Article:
Leaders shared specific progress on a regional GroundBreak mortgage product that would allow financial institutions to offer the same or similar special bank loans with flexible underwriting. For homebuyers, this means a set of banks across the region would expand eligibility for loans by adopting less stringent methods of assessing risk such as high credit scores and personal wealth. By creating a GroundBreak-endorsed mortgage product, institutions aim to standardize the experience of applying for a loan and create more trust and transparency for homebuyers.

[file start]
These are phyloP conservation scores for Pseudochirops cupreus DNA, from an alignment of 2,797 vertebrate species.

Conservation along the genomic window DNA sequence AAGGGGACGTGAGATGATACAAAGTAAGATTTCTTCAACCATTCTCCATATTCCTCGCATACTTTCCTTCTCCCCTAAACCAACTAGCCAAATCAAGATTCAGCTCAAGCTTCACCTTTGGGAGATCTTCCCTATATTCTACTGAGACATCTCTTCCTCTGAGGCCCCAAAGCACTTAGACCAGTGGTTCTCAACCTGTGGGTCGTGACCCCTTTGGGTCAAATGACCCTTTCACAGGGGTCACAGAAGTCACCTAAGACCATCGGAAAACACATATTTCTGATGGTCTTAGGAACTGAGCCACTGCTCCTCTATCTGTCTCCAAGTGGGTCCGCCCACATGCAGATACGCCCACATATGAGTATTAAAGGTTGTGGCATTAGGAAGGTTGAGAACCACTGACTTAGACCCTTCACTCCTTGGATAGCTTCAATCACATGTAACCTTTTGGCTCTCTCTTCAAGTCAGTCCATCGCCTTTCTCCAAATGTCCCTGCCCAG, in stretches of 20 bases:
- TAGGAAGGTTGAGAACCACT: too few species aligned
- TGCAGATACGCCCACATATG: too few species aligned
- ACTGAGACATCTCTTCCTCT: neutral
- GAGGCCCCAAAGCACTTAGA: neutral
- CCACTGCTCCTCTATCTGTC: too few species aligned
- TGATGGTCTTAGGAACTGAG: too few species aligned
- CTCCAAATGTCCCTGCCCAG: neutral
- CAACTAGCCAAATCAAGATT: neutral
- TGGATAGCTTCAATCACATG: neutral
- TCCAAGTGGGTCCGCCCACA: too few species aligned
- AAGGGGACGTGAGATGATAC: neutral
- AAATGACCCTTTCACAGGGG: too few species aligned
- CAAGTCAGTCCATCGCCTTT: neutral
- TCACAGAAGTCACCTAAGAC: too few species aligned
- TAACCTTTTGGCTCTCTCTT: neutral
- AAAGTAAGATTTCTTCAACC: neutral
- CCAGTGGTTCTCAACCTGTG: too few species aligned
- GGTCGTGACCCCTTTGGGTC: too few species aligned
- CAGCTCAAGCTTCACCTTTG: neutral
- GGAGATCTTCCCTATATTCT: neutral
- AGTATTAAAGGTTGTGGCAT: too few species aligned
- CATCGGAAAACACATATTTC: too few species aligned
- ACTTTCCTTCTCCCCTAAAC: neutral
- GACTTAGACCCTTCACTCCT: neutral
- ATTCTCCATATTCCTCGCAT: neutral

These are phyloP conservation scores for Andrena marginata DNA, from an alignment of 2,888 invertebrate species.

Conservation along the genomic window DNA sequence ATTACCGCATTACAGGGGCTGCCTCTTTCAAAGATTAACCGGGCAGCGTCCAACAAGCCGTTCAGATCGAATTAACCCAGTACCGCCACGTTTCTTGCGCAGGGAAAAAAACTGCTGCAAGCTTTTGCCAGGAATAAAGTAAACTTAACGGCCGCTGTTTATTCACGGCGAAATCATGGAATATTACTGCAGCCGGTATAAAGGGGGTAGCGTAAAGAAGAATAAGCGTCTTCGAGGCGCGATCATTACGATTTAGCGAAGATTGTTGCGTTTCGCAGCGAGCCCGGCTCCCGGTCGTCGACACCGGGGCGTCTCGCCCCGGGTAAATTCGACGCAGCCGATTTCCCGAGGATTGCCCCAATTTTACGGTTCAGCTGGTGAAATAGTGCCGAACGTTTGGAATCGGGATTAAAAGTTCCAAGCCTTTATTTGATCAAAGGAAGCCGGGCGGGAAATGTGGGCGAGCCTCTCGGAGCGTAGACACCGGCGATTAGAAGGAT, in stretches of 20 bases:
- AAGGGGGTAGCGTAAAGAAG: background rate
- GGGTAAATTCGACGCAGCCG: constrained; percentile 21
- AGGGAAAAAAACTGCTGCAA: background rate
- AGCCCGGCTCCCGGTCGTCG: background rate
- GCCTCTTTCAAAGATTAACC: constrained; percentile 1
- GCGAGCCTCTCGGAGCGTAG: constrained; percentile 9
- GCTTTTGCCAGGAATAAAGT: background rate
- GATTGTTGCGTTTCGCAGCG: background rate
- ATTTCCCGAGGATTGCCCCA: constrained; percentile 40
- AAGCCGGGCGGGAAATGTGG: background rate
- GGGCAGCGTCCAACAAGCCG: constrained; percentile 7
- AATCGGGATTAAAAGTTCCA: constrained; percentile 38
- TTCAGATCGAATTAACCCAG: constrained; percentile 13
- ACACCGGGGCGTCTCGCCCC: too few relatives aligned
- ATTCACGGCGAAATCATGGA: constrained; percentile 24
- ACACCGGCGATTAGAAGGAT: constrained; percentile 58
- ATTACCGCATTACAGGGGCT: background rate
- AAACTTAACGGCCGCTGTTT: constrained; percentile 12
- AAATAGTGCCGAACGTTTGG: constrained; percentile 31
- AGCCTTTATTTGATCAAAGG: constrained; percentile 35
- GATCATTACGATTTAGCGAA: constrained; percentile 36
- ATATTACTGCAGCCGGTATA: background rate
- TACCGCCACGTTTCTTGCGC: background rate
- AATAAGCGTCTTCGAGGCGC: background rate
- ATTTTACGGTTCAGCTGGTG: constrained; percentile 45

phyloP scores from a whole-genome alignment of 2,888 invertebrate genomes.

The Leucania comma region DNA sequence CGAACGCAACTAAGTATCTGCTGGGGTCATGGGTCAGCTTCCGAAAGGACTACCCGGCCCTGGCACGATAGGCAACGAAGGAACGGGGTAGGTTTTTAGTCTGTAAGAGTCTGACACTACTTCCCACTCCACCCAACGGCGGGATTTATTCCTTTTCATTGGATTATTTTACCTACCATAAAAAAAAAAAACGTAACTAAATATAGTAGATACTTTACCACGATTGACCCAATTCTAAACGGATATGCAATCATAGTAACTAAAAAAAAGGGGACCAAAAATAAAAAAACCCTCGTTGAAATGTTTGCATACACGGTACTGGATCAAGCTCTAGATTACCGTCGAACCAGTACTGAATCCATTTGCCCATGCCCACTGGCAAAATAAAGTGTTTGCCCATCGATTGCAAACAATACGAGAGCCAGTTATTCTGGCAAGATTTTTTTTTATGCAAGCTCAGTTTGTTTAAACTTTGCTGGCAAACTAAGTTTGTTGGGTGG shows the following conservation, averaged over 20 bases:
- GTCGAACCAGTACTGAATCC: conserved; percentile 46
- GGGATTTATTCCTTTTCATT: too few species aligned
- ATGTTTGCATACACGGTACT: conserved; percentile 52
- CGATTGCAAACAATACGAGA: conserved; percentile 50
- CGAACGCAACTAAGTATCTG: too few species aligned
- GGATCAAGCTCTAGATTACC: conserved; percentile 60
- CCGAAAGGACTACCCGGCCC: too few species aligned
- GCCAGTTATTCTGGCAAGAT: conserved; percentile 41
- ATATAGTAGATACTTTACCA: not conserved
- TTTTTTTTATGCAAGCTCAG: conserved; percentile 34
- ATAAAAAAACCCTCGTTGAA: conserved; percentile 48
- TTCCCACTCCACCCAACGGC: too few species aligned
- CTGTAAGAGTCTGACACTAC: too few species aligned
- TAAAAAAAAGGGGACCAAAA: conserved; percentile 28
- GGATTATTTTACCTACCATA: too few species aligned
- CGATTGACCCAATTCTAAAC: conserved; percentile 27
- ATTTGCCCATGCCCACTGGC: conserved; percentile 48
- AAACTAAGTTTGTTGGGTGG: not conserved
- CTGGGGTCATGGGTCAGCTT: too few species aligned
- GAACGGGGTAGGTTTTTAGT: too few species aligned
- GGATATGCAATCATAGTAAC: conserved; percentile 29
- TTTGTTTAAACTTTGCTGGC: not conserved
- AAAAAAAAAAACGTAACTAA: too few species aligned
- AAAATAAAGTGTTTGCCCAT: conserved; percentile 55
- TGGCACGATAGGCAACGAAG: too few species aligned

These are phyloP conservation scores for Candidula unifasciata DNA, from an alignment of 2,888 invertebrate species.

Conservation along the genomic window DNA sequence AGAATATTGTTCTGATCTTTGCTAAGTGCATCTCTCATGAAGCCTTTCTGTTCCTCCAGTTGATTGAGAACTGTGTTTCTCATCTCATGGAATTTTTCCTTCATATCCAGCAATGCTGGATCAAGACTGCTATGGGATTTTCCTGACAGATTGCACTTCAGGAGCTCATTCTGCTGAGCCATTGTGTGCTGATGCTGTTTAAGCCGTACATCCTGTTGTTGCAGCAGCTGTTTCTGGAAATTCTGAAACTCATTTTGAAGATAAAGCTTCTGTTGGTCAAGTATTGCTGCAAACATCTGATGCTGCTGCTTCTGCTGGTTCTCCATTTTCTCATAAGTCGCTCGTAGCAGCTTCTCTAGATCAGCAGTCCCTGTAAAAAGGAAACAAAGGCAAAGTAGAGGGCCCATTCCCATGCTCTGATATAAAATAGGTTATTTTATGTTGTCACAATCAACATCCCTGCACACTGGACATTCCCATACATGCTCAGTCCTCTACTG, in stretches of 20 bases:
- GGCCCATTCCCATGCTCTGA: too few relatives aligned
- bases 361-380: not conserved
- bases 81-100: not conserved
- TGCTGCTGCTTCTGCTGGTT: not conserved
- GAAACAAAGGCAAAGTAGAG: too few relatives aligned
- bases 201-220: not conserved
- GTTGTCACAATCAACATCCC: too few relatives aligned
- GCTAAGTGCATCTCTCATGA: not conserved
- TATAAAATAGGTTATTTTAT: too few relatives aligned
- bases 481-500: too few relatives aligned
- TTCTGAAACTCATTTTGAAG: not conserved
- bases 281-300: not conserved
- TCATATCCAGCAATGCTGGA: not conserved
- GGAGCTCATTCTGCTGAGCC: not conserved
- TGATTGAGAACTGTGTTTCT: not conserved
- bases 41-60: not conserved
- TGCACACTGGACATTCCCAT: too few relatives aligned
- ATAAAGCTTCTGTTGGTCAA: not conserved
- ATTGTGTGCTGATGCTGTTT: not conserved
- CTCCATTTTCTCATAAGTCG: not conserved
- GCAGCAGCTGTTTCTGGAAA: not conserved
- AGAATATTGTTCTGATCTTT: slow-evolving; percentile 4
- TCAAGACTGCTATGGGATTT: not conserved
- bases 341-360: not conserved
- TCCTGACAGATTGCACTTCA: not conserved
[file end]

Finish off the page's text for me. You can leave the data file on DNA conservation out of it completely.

Action by financial institutions will be paired with capital provided by philanthropic institutions and other partners to address a common barrier to homeownership: people need cash for down payments and closing costs.

What was the overall takeaway from the community briefing? That this is the beginning of a durable partnership that builds on our rich, regional history of investment in the common good. The beginning of a new future in which every resident of Minneapolis-St. Paul can thrive. A future in which our region emerges as a national beacon for racial equity and climate readiness.

More Photos from the Event

Thema: Diversity Equity & Inclusion

November 2023